For some reason I can't see signatures on profiles on the site any more (No clue why) so I'm not sure how old your difficult child is. However if he is 16-17, he is nearing the age he's going to be legally old enough for you to say no more and have him move on his own if he can't meet some normal expectations (no drinking, curfew, etc). This sounds like a opportunity for him to learn how to fend for himself while still having the luxury of parents providing rent free accomodations and groceries. I guess in terms of his rule breaking, I'd personally find consequences that you can control given that he is in a "apartment" and supposed to be learning to cope on his own etc. In other words, grounding etc probably won't fly any more in that apartment as it would have in your home, and adding more stress to your own daily life is part of the reason for having him in "his own place" anyhow. So what consequences? This may require creativity. I would start with sattelite or cable removal if he has it. Perhaps not the t.v itself yet, he could watch dvds if he wanted. But it is a luxury to have paid for cable or dish. Since he pays no rent, he gets the roof and the meals. Not the luxury because he is disrespecting you by violating rules, therefore you don't feel inclined to provide the "treats" in life. When buying groceries, take the literal "treats" off the list. No snacks that aren't fruit, veggies, yoghurt etc. No soda or potato chips or popcorn. Just healthy food he can prepare for 3 meals a day, and some healthy snack type things. I'd also buy him the basic personal hygiene items, but not the luxury items. He can get a job and pay himself if he wants name brand shampoo, quality razors and shave cream, hair gel, name brand deodorant etc. I would supply toilet paper, cleaning supplies for the apartment, inexpensive "budget" type personal hygiene items and groceries. The power is on for him. He has heat when he'll need. He has a bathroom and a place to sleep and a way to prepare food. He doesn't "need" cable. He doesn't "Need" internet. He doesn't "need" laundry done for him, he can do it himself. He doesn't "need" a telephone except for 911 purposes. These are luxuries afforded to those who work for them or are children and dependent on their parents. He will of course flip out. But really, he can seethe by himself in his "apartment" and none of YOU all need to put up with it. I would respond to his outrage by stating "You don't want rules of living with parents. You wanted independence and to be treated as an equal and a adult. You want to not follow basic respectful rules. You want to act as an adult by having sex, drinking alcohol etc. Therefore you can TRULY act ADULT. Get a J-O-B!". I would probably also offer him an "out" if he isnt feeling compelled to work ;). Such as: you can go back to being a "child" in this family when and if you come to me and tell me you realize that you are a dependent, not independent. At that point he can move back into the family home, back into a regular bedroom, back into "dependent" mode. But with that, comes following rules that those dependent on others are expected to follow. Period. And if that happens and he refuses to comply with the rules, then he will be back in that space. And back to basic groceries and basic needs, no internet phone cable etc.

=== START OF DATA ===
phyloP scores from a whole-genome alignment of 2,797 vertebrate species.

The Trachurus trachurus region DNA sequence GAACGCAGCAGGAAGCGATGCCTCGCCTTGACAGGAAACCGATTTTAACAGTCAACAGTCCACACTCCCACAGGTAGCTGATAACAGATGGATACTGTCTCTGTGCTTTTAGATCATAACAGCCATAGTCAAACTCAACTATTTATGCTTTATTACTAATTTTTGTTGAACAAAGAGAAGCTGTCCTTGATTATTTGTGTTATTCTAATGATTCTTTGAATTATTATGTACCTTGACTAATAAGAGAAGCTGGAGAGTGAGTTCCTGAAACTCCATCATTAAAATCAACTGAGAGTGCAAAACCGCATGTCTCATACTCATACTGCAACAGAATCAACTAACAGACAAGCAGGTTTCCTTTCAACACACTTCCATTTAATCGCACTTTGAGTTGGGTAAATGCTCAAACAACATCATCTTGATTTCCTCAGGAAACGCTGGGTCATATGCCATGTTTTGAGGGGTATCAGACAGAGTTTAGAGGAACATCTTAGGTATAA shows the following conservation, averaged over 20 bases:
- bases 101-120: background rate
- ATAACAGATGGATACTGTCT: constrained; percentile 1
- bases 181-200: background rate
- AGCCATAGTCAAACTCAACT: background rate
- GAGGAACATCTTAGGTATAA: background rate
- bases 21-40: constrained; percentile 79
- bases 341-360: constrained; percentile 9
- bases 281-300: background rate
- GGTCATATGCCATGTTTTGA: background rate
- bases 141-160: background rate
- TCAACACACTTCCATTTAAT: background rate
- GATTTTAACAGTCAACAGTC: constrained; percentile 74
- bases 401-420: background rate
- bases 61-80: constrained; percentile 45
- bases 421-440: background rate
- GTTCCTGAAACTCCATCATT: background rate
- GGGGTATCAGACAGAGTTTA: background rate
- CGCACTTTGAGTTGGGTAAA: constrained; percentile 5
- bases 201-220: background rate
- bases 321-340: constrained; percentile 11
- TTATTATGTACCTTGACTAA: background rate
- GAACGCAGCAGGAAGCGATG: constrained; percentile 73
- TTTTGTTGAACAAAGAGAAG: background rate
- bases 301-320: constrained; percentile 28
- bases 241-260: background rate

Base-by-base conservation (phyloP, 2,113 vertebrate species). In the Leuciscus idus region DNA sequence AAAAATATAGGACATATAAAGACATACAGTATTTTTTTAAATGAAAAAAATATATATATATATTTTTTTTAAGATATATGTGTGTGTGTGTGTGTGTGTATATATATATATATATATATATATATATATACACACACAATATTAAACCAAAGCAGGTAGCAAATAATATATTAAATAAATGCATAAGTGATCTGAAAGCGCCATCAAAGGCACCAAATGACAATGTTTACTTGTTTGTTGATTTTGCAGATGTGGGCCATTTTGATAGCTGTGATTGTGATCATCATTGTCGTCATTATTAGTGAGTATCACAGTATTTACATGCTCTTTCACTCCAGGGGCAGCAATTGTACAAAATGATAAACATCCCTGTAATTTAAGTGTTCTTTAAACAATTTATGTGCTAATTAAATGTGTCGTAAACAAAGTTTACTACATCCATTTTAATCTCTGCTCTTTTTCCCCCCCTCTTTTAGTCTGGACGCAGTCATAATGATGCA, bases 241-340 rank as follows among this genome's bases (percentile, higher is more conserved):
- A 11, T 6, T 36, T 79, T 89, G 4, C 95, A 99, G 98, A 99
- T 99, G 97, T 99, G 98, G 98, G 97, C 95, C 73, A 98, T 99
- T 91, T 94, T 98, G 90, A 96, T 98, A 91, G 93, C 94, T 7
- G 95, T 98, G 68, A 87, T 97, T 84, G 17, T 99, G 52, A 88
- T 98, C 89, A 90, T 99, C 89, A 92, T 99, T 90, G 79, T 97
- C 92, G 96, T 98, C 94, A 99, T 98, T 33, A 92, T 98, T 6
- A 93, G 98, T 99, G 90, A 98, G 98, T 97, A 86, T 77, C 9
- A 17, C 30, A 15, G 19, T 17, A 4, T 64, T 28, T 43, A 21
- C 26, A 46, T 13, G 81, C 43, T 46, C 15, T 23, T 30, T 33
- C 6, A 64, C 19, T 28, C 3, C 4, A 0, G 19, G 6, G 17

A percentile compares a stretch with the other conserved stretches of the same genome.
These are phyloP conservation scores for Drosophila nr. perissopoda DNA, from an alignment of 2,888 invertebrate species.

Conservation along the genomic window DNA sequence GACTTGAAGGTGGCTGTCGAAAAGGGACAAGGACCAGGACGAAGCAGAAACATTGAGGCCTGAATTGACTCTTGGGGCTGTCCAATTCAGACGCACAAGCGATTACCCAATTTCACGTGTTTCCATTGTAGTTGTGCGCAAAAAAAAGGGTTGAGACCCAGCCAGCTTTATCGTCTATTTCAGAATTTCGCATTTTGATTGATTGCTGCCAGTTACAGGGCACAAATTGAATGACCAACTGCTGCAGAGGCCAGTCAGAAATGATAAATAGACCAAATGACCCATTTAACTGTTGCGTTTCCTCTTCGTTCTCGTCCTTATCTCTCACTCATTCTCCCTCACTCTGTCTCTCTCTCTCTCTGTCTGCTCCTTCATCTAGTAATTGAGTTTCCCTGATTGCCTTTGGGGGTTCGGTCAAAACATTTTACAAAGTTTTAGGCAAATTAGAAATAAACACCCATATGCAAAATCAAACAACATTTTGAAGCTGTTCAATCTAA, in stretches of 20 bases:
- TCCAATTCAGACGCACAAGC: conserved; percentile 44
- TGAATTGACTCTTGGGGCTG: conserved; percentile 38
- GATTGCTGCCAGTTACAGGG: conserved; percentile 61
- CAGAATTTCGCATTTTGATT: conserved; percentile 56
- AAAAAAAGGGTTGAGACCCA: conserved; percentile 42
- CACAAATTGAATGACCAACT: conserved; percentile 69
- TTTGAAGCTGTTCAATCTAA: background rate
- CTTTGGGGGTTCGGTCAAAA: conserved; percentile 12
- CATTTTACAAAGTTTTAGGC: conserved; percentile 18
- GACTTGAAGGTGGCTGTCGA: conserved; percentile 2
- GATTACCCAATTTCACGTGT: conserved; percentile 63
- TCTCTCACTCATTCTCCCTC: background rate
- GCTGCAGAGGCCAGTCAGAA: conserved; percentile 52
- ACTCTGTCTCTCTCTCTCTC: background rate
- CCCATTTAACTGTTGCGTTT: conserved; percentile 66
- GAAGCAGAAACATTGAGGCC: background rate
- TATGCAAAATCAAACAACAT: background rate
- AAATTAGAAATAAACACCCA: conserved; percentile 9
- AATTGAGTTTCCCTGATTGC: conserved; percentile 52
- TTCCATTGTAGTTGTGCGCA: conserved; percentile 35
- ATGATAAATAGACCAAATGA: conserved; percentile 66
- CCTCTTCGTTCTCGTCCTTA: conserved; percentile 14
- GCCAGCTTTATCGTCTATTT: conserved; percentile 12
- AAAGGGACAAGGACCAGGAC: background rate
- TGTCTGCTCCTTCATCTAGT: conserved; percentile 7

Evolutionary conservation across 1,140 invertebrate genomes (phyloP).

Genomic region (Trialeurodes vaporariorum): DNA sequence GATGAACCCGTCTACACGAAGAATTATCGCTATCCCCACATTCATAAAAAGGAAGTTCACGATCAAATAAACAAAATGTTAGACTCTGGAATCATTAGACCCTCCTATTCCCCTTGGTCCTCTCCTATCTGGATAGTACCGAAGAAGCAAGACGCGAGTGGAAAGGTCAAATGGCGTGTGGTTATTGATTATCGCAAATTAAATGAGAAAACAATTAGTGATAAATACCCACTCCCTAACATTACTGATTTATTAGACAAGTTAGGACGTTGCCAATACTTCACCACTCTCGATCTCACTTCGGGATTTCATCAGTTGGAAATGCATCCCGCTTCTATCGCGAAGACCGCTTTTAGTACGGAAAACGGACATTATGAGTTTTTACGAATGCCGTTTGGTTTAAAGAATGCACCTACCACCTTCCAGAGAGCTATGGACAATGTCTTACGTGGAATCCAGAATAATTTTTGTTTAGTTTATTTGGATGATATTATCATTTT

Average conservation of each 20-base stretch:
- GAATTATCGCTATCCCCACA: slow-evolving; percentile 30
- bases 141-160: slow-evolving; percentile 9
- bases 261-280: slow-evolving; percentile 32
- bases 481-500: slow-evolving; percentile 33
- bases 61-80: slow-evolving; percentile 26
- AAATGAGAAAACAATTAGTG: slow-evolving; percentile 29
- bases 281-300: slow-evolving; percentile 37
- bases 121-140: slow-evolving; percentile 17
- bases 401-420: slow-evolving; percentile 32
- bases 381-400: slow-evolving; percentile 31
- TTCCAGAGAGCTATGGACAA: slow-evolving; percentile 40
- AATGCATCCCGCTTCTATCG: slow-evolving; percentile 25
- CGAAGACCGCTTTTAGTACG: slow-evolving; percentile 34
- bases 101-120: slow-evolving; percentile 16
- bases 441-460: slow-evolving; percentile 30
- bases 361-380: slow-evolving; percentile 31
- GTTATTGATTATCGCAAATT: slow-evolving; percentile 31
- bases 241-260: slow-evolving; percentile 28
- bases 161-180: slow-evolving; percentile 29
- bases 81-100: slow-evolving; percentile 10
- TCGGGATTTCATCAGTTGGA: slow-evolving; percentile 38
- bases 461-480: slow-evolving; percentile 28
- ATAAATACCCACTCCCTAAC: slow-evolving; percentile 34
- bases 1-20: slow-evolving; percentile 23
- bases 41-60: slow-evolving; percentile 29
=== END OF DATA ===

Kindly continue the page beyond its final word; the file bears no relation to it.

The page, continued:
Sometimes a full immersion experience into premature adulthood and responsability can do a lot to wake a kid up. Seems to me a very brilliant set up for this type of idea. You can teach him the adult world of "Do To Get", while knowing he is technically under your roof. I actually think in the right family and with the right situation, this could be genius. I think it could be equally wrong for certain kids. However since you and husband made the choice to give this a shot, I gather you both thought this might be a wake up call for difficult child. So he's probably a good candidate.